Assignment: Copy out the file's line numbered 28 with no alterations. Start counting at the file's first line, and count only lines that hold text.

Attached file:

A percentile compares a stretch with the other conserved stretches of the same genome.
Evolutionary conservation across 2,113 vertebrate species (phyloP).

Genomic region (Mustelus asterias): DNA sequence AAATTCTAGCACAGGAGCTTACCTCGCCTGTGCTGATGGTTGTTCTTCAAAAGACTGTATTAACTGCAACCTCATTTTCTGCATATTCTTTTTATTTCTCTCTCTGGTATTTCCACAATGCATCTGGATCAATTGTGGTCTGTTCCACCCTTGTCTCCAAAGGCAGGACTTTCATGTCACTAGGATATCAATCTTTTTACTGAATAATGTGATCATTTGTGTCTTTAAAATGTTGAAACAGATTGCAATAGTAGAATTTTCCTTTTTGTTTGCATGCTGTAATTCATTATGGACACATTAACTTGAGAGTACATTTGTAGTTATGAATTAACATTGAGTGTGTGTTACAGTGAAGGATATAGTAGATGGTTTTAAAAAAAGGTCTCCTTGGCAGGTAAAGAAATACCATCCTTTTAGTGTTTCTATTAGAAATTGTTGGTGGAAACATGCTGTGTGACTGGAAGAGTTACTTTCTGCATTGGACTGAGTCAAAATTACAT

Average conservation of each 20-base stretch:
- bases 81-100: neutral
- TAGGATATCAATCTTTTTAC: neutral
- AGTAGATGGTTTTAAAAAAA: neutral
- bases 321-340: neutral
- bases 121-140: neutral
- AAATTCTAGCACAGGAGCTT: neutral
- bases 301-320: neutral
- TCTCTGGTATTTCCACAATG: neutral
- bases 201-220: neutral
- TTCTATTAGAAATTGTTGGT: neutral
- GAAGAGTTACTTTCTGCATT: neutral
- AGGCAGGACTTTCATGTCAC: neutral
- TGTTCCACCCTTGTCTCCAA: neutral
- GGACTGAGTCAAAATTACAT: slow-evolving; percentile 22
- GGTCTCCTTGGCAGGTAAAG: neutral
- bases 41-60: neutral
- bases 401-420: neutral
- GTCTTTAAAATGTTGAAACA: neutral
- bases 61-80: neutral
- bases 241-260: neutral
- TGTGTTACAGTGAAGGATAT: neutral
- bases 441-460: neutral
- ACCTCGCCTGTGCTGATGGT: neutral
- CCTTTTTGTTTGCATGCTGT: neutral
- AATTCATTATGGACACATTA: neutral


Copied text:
- CCTTTTTGTTTGCATGCTGT: neutral